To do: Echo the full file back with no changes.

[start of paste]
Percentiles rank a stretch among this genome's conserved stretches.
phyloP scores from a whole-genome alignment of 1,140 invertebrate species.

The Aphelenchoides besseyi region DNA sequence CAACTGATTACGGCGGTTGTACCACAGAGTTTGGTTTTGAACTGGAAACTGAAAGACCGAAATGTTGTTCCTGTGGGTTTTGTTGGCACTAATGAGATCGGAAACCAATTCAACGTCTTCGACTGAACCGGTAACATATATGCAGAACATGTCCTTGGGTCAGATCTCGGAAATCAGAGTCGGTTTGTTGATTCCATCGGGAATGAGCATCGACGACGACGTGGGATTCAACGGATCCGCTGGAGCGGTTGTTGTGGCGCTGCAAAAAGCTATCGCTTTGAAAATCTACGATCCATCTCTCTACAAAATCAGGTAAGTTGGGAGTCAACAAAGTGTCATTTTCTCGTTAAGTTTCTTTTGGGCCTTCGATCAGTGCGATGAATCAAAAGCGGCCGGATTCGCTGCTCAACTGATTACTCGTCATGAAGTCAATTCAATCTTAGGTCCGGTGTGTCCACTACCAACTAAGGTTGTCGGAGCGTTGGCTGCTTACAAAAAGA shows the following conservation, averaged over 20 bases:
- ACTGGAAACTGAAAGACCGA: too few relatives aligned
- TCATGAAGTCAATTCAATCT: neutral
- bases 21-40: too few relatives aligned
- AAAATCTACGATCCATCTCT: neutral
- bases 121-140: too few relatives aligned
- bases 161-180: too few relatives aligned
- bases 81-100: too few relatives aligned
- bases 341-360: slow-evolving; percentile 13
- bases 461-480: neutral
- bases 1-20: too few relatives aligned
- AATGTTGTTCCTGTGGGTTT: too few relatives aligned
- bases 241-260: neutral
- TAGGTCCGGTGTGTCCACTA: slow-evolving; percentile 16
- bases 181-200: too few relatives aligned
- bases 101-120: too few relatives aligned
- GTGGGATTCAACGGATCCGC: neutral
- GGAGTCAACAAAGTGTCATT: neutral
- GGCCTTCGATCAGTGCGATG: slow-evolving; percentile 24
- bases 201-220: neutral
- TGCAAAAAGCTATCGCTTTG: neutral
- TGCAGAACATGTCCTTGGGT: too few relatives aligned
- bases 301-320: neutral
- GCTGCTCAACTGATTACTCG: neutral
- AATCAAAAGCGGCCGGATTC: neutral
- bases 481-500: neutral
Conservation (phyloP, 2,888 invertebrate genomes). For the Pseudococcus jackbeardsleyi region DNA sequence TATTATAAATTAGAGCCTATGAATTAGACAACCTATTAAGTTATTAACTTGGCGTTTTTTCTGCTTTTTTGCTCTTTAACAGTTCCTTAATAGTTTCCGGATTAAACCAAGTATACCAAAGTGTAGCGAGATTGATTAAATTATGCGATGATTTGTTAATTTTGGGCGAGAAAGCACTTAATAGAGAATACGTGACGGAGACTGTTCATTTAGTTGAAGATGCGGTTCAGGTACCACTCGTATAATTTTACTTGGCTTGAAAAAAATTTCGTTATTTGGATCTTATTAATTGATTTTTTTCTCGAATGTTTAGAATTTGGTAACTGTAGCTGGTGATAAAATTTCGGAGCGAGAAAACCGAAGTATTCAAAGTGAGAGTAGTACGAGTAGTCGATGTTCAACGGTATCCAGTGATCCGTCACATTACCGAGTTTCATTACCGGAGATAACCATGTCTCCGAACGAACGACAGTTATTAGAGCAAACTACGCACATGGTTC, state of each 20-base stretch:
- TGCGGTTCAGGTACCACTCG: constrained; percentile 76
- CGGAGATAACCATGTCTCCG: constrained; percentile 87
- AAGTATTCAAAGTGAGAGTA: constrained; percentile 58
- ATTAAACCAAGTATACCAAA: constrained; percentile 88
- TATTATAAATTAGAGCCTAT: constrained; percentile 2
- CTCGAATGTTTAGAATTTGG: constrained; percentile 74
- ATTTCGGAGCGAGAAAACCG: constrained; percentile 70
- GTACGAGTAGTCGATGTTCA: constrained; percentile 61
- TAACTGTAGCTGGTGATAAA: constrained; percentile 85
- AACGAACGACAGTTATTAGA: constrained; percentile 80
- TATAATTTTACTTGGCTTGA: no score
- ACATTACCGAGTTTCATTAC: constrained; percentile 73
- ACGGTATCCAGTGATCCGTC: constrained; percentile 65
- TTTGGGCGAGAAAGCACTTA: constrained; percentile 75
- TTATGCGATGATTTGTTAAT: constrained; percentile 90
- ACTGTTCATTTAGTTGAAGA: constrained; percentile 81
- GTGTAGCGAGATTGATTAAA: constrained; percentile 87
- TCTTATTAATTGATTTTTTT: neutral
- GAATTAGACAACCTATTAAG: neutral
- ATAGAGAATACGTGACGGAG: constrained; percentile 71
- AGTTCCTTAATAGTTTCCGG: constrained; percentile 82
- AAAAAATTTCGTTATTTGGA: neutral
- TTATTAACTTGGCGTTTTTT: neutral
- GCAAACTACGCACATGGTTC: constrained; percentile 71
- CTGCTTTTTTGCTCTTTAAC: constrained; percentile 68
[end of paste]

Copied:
Percentiles rank a stretch among this genome's conserved stretches.
phyloP scores from a whole-genome alignment of 1,140 invertebrate species.

The Aphelenchoides besseyi region DNA sequence CAACTGATTACGGCGGTTGTACCACAGAGTTTGGTTTTGAACTGGAAACTGAAAGACCGAAATGTTGTTCCTGTGGGTTTTGTTGGCACTAATGAGATCGGAAACCAATTCAACGTCTTCGACTGAACCGGTAACATATATGCAGAACATGTCCTTGGGTCAGATCTCGGAAATCAGAGTCGGTTTGTTGATTCCATCGGGAATGAGCATCGACGACGACGTGGGATTCAACGGATCCGCTGGAGCGGTTGTTGTGGCGCTGCAAAAAGCTATCGCTTTGAAAATCTACGATCCATCTCTCTACAAAATCAGGTAAGTTGGGAGTCAACAAAGTGTCATTTTCTCGTTAAGTTTCTTTTGGGCCTTCGATCAGTGCGATGAATCAAAAGCGGCCGGATTCGCTGCTCAACTGATTACTCGTCATGAAGTCAATTCAATCTTAGGTCCGGTGTGTCCACTACCAACTAAGGTTGTCGGAGCGTTGGCTGCTTACAAAAAGA shows the following conservation, averaged over 20 bases:
- ACTGGAAACTGAAAGACCGA: too few relatives aligned
- TCATGAAGTCAATTCAATCT: neutral
- bases 21-40: too few relatives aligned
- AAAATCTACGATCCATCTCT: neutral
- bases 121-140: too few relatives aligned
- bases 161-180: too few relatives aligned
- bases 81-100: too few relatives aligned
- bases 341-360: slow-evolving; percentile 13
- bases 461-480: neutral
- bases 1-20: too few relatives aligned
- AATGTTGTTCCTGTGGGTTT: too few relatives aligned
- bases 241-260: neutral
- TAGGTCCGGTGTGTCCACTA: slow-evolving; percentile 16
- bases 181-200: too few relatives aligned
- bases 101-120: too few relatives aligned
- GTGGGATTCAACGGATCCGC: neutral
- GGAGTCAACAAAGTGTCATT: neutral
- GGCCTTCGATCAGTGCGATG: slow-evolving; percentile 24
- bases 201-220: neutral
- TGCAAAAAGCTATCGCTTTG: neutral
- TGCAGAACATGTCCTTGGGT: too few relatives aligned
- bases 301-320: neutral
- GCTGCTCAACTGATTACTCG: neutral
- AATCAAAAGCGGCCGGATTC: neutral
- bases 481-500: neutral
Conservation (phyloP, 2,888 invertebrate genomes). For the Pseudococcus jackbeardsleyi region DNA sequence TATTATAAATTAGAGCCTATGAATTAGACAACCTATTAAGTTATTAACTTGGCGTTTTTTCTGCTTTTTTGCTCTTTAACAGTTCCTTAATAGTTTCCGGATTAAACCAAGTATACCAAAGTGTAGCGAGATTGATTAAATTATGCGATGATTTGTTAATTTTGGGCGAGAAAGCACTTAATAGAGAATACGTGACGGAGACTGTTCATTTAGTTGAAGATGCGGTTCAGGTACCACTCGTATAATTTTACTTGGCTTGAAAAAAATTTCGTTATTTGGATCTTATTAATTGATTTTTTTCTCGAATGTTTAGAATTTGGTAACTGTAGCTGGTGATAAAATTTCGGAGCGAGAAAACCGAAGTATTCAAAGTGAGAGTAGTACGAGTAGTCGATGTTCAACGGTATCCAGTGATCCGTCACATTACCGAGTTTCATTACCGGAGATAACCATGTCTCCGAACGAACGACAGTTATTAGAGCAAACTACGCACATGGTTC, state of each 20-base stretch:
- TGCGGTTCAGGTACCACTCG: constrained; percentile 76
- CGGAGATAACCATGTCTCCG: constrained; percentile 87
- AAGTATTCAAAGTGAGAGTA: constrained; percentile 58
- ATTAAACCAAGTATACCAAA: constrained; percentile 88
- TATTATAAATTAGAGCCTAT: constrained; percentile 2
- CTCGAATGTTTAGAATTTGG: constrained; percentile 74
- ATTTCGGAGCGAGAAAACCG: constrained; percentile 70
- GTACGAGTAGTCGATGTTCA: constrained; percentile 61
- TAACTGTAGCTGGTGATAAA: constrained; percentile 85
- AACGAACGACAGTTATTAGA: constrained; percentile 80
- TATAATTTTACTTGGCTTGA: no score
- ACATTACCGAGTTTCATTAC: constrained; percentile 73
- ACGGTATCCAGTGATCCGTC: constrained; percentile 65
- TTTGGGCGAGAAAGCACTTA: constrained; percentile 75
- TTATGCGATGATTTGTTAAT: constrained; percentile 90
- ACTGTTCATTTAGTTGAAGA: constrained; percentile 81
- GTGTAGCGAGATTGATTAAA: constrained; percentile 87
- TCTTATTAATTGATTTTTTT: neutral
- GAATTAGACAACCTATTAAG: neutral
- ATAGAGAATACGTGACGGAG: constrained; percentile 71
- AGTTCCTTAATAGTTTCCGG: constrained; percentile 82
- AAAAAATTTCGTTATTTGGA: neutral
- TTATTAACTTGGCGTTTTTT: neutral
- GCAAACTACGCACATGGTTC: constrained; percentile 71
- CTGCTTTTTTGCTCTTTAAC: constrained; percentile 68